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Huston, 47, was named chief executive officer yesterday of the Norwalk, Connecticut-based company, replacing Jeffery Boyd, who is staying on as chairman. Huston, a former Microsoft executive, joined Priceline in 2011 as head of Booking.com, the European unit that’s fueled the company’s expansion.
Now that Boyd has established Priceline as the top site for booking hotels in Europe and built a growing presence in Asia through the purchase of Agoda.com, Huston is left to squeeze growth out of a more mature market. Priceline started running Booking.com promotions early this year in the U.S. to build the unit’s brand, and in May the company acquired Kayak Software Corp. for about $1.8 billion to capture revenue in hotel search.
Boyd “had the foresight to make some of these international acquisitions that have really driven the growth of the company,” said Aaron Kessler, an analyst at Raymond James & Associates Inc., who has the equivalent of a buy rating on the stock. “The Booking.com business has continued to grow at strong rates and continued to gain significant market share.”
Boyd, 57, has been CEO of Priceline since 2002, overseeing a surge in sales and profit and helping bolster the stock from about $10 to more than $1,000. He moved the company from a U.S. site for reserving flights and some other offerings to the dominant service for booking hotels, the most profitable side of online travel.
On yesterday’s conference call, Mark Mahaney, an analyst at RBC Capital Markets, congratulated Boyd on the “hundred bagger” and said “I don’t think I’ve seen that before and may not see that again.”
Huston will become CEO and a board member Jan. 1. He previously spent eight years at Microsoft, serving in several roles including head of the Japan business, and before that he was an executive at Starbucks Corp.
The new CEO has some challenges ahead. While the company reported third-quarter sales that topped analysts’ estimates, it provided a fourth-quarter earnings forecast that trailed projections. Huston suggested on yesterday’s call that he’ll be continuing to lean on Boyd.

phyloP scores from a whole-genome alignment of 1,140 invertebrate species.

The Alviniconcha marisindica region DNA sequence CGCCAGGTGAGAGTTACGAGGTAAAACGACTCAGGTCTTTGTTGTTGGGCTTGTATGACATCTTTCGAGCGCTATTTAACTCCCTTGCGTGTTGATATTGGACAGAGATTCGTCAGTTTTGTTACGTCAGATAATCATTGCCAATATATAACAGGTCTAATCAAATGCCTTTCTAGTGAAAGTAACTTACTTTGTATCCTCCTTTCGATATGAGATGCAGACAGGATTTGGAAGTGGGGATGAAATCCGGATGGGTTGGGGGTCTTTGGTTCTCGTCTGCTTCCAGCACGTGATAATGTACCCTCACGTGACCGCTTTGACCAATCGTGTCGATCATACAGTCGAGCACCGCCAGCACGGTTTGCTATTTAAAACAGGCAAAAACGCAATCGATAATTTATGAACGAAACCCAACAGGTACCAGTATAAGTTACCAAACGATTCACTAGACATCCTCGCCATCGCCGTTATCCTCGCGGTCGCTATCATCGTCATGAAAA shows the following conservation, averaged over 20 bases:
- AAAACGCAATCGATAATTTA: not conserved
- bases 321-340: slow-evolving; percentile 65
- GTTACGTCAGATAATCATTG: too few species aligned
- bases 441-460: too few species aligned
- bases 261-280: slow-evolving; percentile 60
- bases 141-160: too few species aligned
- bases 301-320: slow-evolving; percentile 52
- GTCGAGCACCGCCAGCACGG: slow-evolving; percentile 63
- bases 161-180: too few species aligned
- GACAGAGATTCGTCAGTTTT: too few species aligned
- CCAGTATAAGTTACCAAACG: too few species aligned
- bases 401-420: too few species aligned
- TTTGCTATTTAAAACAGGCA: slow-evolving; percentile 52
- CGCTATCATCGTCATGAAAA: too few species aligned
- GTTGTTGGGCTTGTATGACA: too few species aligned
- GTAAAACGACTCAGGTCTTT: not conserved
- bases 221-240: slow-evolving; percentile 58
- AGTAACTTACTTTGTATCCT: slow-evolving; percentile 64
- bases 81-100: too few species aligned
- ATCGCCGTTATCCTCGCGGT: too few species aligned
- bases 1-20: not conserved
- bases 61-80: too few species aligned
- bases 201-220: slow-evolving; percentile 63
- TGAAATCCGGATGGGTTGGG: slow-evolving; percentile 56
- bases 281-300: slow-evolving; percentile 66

“In the coming months, my focus will be to work with Jeff, the brand CEOs, and group leadership to make sure we stay the course on the execution of our business strategy,” Huston said. He wasn’t available for an interview.
The stock fell as much as 7.6 percent in extended trading to $945.19 before recouping most of those gains. As of yesterday’s close, the shares had jumped 65 percent this year to $1022.89, while Expedia dropped 4.1 percent.
Boyd said on the call that as Priceline expands in Asia, sales there won’t increase as quickly as they have been in Europe, because there’s less Internet penetration. International bookings, which account for 85 percent of the business, increased 42 percent in the third quarter, slowing from 44 percent in the second quarter.
Priceline’s online advertising costs jumped 42 percent to $533.2 million, while offline advertising more than tripled to $40 million as the company promoted Booking.com in the U.S. The company said on the call that these investments will lead to “pressure on margins” in the current quarter.
Profit, excluding some items, will be $7.80 to $8.30 a share in the fourth quarter, trailing the $8.34 average analyst projection, according to data compiled by Bloomberg.
“We’re seeing slight weakening in their economic profit,” said Craig Sterling, an analyst at EVA Dimensions in New York. “When we start to see little cracks, it’s usually not a good sign.”
With assistance from Brian Womack in San Francisco. Editors: Jillian Ward, Reed Stevenson. To contact the reporter on this story: Ari Levy in San Francisco at firstname.lastname@example.org. To contact the editor responsible for this story: Pui-Wing Tam at email@example.com.